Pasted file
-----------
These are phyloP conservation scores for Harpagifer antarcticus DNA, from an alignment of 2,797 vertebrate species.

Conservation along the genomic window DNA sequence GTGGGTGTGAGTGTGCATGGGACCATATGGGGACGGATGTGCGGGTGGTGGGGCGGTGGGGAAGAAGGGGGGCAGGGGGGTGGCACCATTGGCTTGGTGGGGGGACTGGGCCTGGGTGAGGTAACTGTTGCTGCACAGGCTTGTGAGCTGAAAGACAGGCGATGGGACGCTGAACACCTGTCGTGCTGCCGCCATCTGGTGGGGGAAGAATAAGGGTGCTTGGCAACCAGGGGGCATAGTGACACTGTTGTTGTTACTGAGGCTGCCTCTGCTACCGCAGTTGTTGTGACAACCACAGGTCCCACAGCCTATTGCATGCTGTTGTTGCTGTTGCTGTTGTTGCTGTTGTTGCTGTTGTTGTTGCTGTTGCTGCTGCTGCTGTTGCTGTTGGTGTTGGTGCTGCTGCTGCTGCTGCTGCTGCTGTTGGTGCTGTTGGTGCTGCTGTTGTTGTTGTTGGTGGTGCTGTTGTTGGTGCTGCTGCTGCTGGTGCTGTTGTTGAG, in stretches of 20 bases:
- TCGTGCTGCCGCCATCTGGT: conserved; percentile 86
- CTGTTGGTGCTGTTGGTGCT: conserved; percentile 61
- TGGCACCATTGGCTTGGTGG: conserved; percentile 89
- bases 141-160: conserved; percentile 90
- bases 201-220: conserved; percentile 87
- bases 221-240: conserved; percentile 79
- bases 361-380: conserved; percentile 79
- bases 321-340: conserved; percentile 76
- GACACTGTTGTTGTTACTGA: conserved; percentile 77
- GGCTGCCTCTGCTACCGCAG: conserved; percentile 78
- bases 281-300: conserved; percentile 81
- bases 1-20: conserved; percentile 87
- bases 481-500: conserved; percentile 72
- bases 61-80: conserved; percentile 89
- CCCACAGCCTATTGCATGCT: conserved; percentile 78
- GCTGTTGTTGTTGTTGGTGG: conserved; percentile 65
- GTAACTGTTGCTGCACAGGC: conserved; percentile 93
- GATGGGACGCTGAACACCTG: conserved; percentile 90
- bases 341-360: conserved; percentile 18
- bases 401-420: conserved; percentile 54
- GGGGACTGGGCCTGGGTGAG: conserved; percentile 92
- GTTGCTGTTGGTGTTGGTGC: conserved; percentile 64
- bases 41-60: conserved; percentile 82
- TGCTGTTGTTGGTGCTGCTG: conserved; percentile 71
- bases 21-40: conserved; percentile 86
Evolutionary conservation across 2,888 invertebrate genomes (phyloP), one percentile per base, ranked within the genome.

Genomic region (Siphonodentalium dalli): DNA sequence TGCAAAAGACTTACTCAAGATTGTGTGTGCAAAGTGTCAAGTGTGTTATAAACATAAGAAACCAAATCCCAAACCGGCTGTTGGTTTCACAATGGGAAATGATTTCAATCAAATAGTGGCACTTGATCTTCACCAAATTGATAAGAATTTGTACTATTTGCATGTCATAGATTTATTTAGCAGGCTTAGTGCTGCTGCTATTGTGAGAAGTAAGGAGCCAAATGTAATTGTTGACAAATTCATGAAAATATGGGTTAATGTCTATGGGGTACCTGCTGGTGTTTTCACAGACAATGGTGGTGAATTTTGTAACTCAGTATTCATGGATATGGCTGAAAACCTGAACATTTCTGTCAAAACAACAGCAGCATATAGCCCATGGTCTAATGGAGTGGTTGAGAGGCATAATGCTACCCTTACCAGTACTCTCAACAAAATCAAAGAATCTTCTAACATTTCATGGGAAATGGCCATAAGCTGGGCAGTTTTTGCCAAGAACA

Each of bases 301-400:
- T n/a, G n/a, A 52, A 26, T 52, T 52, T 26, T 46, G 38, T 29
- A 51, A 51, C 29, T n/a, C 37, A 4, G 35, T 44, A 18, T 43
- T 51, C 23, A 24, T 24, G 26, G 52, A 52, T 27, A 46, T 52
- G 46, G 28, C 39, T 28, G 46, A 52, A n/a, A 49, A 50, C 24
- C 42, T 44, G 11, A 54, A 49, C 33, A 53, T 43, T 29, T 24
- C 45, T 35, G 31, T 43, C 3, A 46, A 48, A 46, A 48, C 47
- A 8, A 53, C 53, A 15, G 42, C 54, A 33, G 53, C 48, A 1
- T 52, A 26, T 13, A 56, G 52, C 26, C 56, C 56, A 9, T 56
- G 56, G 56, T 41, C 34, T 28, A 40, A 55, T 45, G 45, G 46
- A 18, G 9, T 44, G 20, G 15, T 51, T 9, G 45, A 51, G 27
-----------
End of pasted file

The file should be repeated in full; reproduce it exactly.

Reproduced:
These are phyloP conservation scores for Harpagifer antarcticus DNA, from an alignment of 2,797 vertebrate species.

Conservation along the genomic window DNA sequence GTGGGTGTGAGTGTGCATGGGACCATATGGGGACGGATGTGCGGGTGGTGGGGCGGTGGGGAAGAAGGGGGGCAGGGGGGTGGCACCATTGGCTTGGTGGGGGGACTGGGCCTGGGTGAGGTAACTGTTGCTGCACAGGCTTGTGAGCTGAAAGACAGGCGATGGGACGCTGAACACCTGTCGTGCTGCCGCCATCTGGTGGGGGAAGAATAAGGGTGCTTGGCAACCAGGGGGCATAGTGACACTGTTGTTGTTACTGAGGCTGCCTCTGCTACCGCAGTTGTTGTGACAACCACAGGTCCCACAGCCTATTGCATGCTGTTGTTGCTGTTGCTGTTGTTGCTGTTGTTGCTGTTGTTGTTGCTGTTGCTGCTGCTGCTGTTGCTGTTGGTGTTGGTGCTGCTGCTGCTGCTGCTGCTGCTGTTGGTGCTGTTGGTGCTGCTGTTGTTGTTGTTGGTGGTGCTGTTGTTGGTGCTGCTGCTGCTGGTGCTGTTGTTGAG, in stretches of 20 bases:
- TCGTGCTGCCGCCATCTGGT: conserved; percentile 86
- CTGTTGGTGCTGTTGGTGCT: conserved; percentile 61
- TGGCACCATTGGCTTGGTGG: conserved; percentile 89
- bases 141-160: conserved; percentile 90
- bases 201-220: conserved; percentile 87
- bases 221-240: conserved; percentile 79
- bases 361-380: conserved; percentile 79
- bases 321-340: conserved; percentile 76
- GACACTGTTGTTGTTACTGA: conserved; percentile 77
- GGCTGCCTCTGCTACCGCAG: conserved; percentile 78
- bases 281-300: conserved; percentile 81
- bases 1-20: conserved; percentile 87
- bases 481-500: conserved; percentile 72
- bases 61-80: conserved; percentile 89
- CCCACAGCCTATTGCATGCT: conserved; percentile 78
- GCTGTTGTTGTTGTTGGTGG: conserved; percentile 65
- GTAACTGTTGCTGCACAGGC: conserved; percentile 93
- GATGGGACGCTGAACACCTG: conserved; percentile 90
- bases 341-360: conserved; percentile 18
- bases 401-420: conserved; percentile 54
- GGGGACTGGGCCTGGGTGAG: conserved; percentile 92
- GTTGCTGTTGGTGTTGGTGC: conserved; percentile 64
- bases 41-60: conserved; percentile 82
- TGCTGTTGTTGGTGCTGCTG: conserved; percentile 71
- bases 21-40: conserved; percentile 86
Evolutionary conservation across 2,888 invertebrate genomes (phyloP), one percentile per base, ranked within the genome.

Genomic region (Siphonodentalium dalli): DNA sequence TGCAAAAGACTTACTCAAGATTGTGTGTGCAAAGTGTCAAGTGTGTTATAAACATAAGAAACCAAATCCCAAACCGGCTGTTGGTTTCACAATGGGAAATGATTTCAATCAAATAGTGGCACTTGATCTTCACCAAATTGATAAGAATTTGTACTATTTGCATGTCATAGATTTATTTAGCAGGCTTAGTGCTGCTGCTATTGTGAGAAGTAAGGAGCCAAATGTAATTGTTGACAAATTCATGAAAATATGGGTTAATGTCTATGGGGTACCTGCTGGTGTTTTCACAGACAATGGTGGTGAATTTTGTAACTCAGTATTCATGGATATGGCTGAAAACCTGAACATTTCTGTCAAAACAACAGCAGCATATAGCCCATGGTCTAATGGAGTGGTTGAGAGGCATAATGCTACCCTTACCAGTACTCTCAACAAAATCAAAGAATCTTCTAACATTTCATGGGAAATGGCCATAAGCTGGGCAGTTTTTGCCAAGAACA

Each of bases 301-400:
- T n/a, G n/a, A 52, A 26, T 52, T 52, T 26, T 46, G 38, T 29
- A 51, A 51, C 29, T n/a, C 37, A 4, G 35, T 44, A 18, T 43
- T 51, C 23, A 24, T 24, G 26, G 52, A 52, T 27, A 46, T 52
- G 46, G 28, C 39, T 28, G 46, A 52, A n/a, A 49, A 50, C 24
- C 42, T 44, G 11, A 54, A 49, C 33, A 53, T 43, T 29, T 24
- C 45, T 35, G 31, T 43, C 3, A 46, A 48, A 46, A 48, C 47
- A 8, A 53, C 53, A 15, G 42, C 54, A 33, G 53, C 48, A 1
- T 52, A 26, T 13, A 56, G 52, C 26, C 56, C 56, A 9, T 56
- G 56, G 56, T 41, C 34, T 28, A 40, A 55, T 45, G 45, G 46
- A 18, G 9, T 44, G 20, G 15, T 51, T 9, G 45, A 51, G 27